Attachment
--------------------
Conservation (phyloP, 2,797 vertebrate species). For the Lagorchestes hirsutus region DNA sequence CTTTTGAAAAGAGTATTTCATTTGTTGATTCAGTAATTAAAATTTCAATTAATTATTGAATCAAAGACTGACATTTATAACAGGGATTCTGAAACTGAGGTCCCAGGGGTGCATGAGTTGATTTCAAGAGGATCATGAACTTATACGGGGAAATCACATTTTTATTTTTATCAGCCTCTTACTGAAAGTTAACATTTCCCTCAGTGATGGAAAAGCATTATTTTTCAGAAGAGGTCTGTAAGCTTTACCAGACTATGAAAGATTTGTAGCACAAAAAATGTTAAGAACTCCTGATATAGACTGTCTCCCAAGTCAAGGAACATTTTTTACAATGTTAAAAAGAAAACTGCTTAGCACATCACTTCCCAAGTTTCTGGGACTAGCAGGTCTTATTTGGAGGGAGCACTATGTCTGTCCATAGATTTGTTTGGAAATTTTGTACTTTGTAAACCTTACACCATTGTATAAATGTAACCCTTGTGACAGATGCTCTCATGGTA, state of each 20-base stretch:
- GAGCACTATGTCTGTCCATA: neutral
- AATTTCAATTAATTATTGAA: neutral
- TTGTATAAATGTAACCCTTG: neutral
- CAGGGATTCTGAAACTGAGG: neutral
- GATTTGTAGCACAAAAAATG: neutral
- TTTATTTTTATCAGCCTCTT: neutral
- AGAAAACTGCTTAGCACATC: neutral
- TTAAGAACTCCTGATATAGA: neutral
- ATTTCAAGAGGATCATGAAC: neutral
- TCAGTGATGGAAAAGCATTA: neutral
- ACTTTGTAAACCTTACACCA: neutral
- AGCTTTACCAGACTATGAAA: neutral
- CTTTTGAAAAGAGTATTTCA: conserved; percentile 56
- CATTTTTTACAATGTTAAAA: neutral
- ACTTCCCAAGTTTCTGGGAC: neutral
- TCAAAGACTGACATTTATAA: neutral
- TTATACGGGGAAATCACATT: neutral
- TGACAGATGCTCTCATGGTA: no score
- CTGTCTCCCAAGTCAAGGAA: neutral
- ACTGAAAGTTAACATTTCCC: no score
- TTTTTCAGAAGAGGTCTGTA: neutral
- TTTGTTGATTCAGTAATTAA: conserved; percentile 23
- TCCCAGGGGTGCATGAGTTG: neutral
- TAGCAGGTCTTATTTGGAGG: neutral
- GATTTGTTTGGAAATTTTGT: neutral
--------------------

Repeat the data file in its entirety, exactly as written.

Conservation (phyloP, 2,797 vertebrate species). For the Lagorchestes hirsutus region DNA sequence CTTTTGAAAAGAGTATTTCATTTGTTGATTCAGTAATTAAAATTTCAATTAATTATTGAATCAAAGACTGACATTTATAACAGGGATTCTGAAACTGAGGTCCCAGGGGTGCATGAGTTGATTTCAAGAGGATCATGAACTTATACGGGGAAATCACATTTTTATTTTTATCAGCCTCTTACTGAAAGTTAACATTTCCCTCAGTGATGGAAAAGCATTATTTTTCAGAAGAGGTCTGTAAGCTTTACCAGACTATGAAAGATTTGTAGCACAAAAAATGTTAAGAACTCCTGATATAGACTGTCTCCCAAGTCAAGGAACATTTTTTACAATGTTAAAAAGAAAACTGCTTAGCACATCACTTCCCAAGTTTCTGGGACTAGCAGGTCTTATTTGGAGGGAGCACTATGTCTGTCCATAGATTTGTTTGGAAATTTTGTACTTTGTAAACCTTACACCATTGTATAAATGTAACCCTTGTGACAGATGCTCTCATGGTA, state of each 20-base stretch:
- GAGCACTATGTCTGTCCATA: neutral
- AATTTCAATTAATTATTGAA: neutral
- TTGTATAAATGTAACCCTTG: neutral
- CAGGGATTCTGAAACTGAGG: neutral
- GATTTGTAGCACAAAAAATG: neutral
- TTTATTTTTATCAGCCTCTT: neutral
- AGAAAACTGCTTAGCACATC: neutral
- TTAAGAACTCCTGATATAGA: neutral
- ATTTCAAGAGGATCATGAAC: neutral
- TCAGTGATGGAAAAGCATTA: neutral
- ACTTTGTAAACCTTACACCA: neutral
- AGCTTTACCAGACTATGAAA: neutral
- CTTTTGAAAAGAGTATTTCA: conserved; percentile 56
- CATTTTTTACAATGTTAAAA: neutral
- ACTTCCCAAGTTTCTGGGAC: neutral
- TCAAAGACTGACATTTATAA: neutral
- TTATACGGGGAAATCACATT: neutral
- TGACAGATGCTCTCATGGTA: no score
- CTGTCTCCCAAGTCAAGGAA: neutral
- ACTGAAAGTTAACATTTCCC: no score
- TTTTTCAGAAGAGGTCTGTA: neutral
- TTTGTTGATTCAGTAATTAA: conserved; percentile 23
- TCCCAGGGGTGCATGAGTTG: neutral
- TAGCAGGTCTTATTTGGAGG: neutral
- GATTTGTTTGGAAATTTTGT: neutral